Next, you can visit h2ouse.org to take their virtual household tour and do a room by room assessment of the ways you use water now, and how that usage could be reduced if you change some of your appliances or fixtures, or alter the way you brush your teeth, wash your face, do dishes or wash clothes.  This site provides a huge amount of information about water conservation in an easy to navigate format.

Finally, you can use a water use calculator (this one is from Sonoma-Marin Water Saving Partnership) to get an idea of what kind of water savings you can achieve if you implement some water-saving changes in your home.

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Developing a home conservation strategy

Water conservation can and should be part of every activity that requires water  inside and outside your home. Adapting to the reality of the limited water supply of our area to use water in a new and more conservation-minded way is the best hope for us to maintain our quality of living. Though some of the conservation practices in this toolkit represent changes from the ways things have been done in the past, they all can become the new standard way of doing things, helping to ensure we’ll have enough water for all our needs.

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Water use inside the home

Once you’ve completed your home water use audit, you’ll be able to see which areas of water usage can be improved. 

A recent study in Seattle measured water use in single-family homes before and after installation of high efficiency toilets (DeOreo, et. al. 2001). The study found that when a family of four replaces all of their toilets with new high efficiency models, one family would save more than 14,000 gallons of water per year by installing 1.6 gpf (gallons per flush) toilets and more than 17,000 gallons of water per year by installing dual flush toilets. Toilets and showers account for a combined 43.5% of the annual total water consumption per household, and are areas with a lot of potential for conservation.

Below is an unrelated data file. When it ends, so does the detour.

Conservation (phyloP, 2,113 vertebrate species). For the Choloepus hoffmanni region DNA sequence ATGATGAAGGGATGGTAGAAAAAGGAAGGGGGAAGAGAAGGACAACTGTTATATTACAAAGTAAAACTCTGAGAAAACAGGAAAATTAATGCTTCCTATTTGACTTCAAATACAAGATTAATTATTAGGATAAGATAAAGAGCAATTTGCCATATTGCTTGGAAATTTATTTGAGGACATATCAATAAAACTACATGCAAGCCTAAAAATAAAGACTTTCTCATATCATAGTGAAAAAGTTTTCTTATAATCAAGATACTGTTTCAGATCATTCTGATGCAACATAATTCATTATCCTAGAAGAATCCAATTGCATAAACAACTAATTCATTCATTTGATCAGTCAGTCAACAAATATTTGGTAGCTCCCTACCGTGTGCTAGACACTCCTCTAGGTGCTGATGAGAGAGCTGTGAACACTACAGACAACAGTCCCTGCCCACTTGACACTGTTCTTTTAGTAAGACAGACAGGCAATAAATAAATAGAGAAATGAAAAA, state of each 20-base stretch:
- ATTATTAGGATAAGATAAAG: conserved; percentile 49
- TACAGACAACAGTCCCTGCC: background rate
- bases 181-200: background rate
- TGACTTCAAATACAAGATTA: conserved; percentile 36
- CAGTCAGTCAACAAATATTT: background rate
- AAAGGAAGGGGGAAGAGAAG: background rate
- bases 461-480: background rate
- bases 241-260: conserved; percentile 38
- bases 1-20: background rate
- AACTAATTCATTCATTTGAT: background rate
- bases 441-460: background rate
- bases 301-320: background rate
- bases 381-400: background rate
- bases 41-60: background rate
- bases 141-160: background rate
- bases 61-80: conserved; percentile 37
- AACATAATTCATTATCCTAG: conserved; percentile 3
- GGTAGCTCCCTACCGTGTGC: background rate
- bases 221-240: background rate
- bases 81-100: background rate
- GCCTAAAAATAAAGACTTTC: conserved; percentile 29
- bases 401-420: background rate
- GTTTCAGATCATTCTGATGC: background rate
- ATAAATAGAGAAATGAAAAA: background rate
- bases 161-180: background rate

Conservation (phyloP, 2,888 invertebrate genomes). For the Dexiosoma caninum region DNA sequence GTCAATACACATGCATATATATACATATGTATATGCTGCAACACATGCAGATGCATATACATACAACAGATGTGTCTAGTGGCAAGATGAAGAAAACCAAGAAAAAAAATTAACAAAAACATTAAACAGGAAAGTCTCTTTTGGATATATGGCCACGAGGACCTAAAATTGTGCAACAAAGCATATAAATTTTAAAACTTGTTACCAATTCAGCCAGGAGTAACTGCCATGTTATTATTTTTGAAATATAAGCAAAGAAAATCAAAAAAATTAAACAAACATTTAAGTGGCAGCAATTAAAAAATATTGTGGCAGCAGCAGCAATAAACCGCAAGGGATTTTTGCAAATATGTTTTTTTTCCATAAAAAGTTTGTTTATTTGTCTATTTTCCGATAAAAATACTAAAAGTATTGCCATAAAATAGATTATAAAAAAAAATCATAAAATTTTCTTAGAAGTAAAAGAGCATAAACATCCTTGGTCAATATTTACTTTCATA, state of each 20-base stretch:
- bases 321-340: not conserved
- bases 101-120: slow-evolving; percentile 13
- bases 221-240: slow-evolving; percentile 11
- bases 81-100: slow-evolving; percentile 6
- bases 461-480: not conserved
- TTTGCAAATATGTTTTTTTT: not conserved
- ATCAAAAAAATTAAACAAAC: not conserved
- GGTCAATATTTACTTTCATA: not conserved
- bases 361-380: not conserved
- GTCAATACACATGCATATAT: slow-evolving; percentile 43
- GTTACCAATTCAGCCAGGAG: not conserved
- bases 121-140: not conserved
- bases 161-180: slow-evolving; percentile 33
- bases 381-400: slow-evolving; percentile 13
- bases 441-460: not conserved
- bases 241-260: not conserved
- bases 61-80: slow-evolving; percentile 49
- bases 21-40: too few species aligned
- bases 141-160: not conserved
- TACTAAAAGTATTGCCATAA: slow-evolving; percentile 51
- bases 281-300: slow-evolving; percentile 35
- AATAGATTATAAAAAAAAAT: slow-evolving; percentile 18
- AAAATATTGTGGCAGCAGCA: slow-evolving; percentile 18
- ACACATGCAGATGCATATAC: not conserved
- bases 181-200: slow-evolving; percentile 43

Potential areas for water savings inside the house fall into the falling categories:

Fixtures

We use two basic kinds of water fixtures in our homes: showerheads and faucets. Both can have a significant impact on the amount of water we use.

Showerheads

All about showerheads

Local sources for free low flow showerheads
Pajaro Valley Water Management Agency Residential Conservation Program

Faucets


Water efficient faucets can help you save water every time you turn on the tap.
All about Faucets

Water–Efficient Faucets and Faucet Accessories info from EPA Watersense

Local sources for free faucet aerators
Pajaro Valley Water Management Agency Residential Conservation Program

Appliances

Dishwashers

By machine or by hand? Dishwashers are very convenient and hygienic. They’re also pretty good for water conservation, if used carefully.

Dishwasher fact sheet

The Energy Star program provides an overview, specifications and buying guidance  for choosing dishwashers at energystar.gov.

Greenhome dishwasher tips
Conserving water while washing dishes

Washing Machines


According to PG&E, the average American family washes about 300 loads of laundry each year, making the washing machine an important household appliance.  Switching from a top-loading machine to a high-efficiency front-loading machine can save the average family up to 8,000 gallons of water per year.

How much water can you save with a high-efficiency washer? Plus, information about purchase, use and maintenance.

PG&E rebate information for high efficiency washing machines

Toilets

Toilets represent one of the largest sources of water use for the average family: more than 27% of household water use. The difference in the amount of water used between an older toilet and a new ultra low flush model can be nearly 10,000 gallons per person each year. 

How much water does your toilet use?
What to know before you buy a low flow toilet
Tests of low-flow toilets
Do it yourself installation tips
Local plumbers
Diamond certified plumbers

Leaks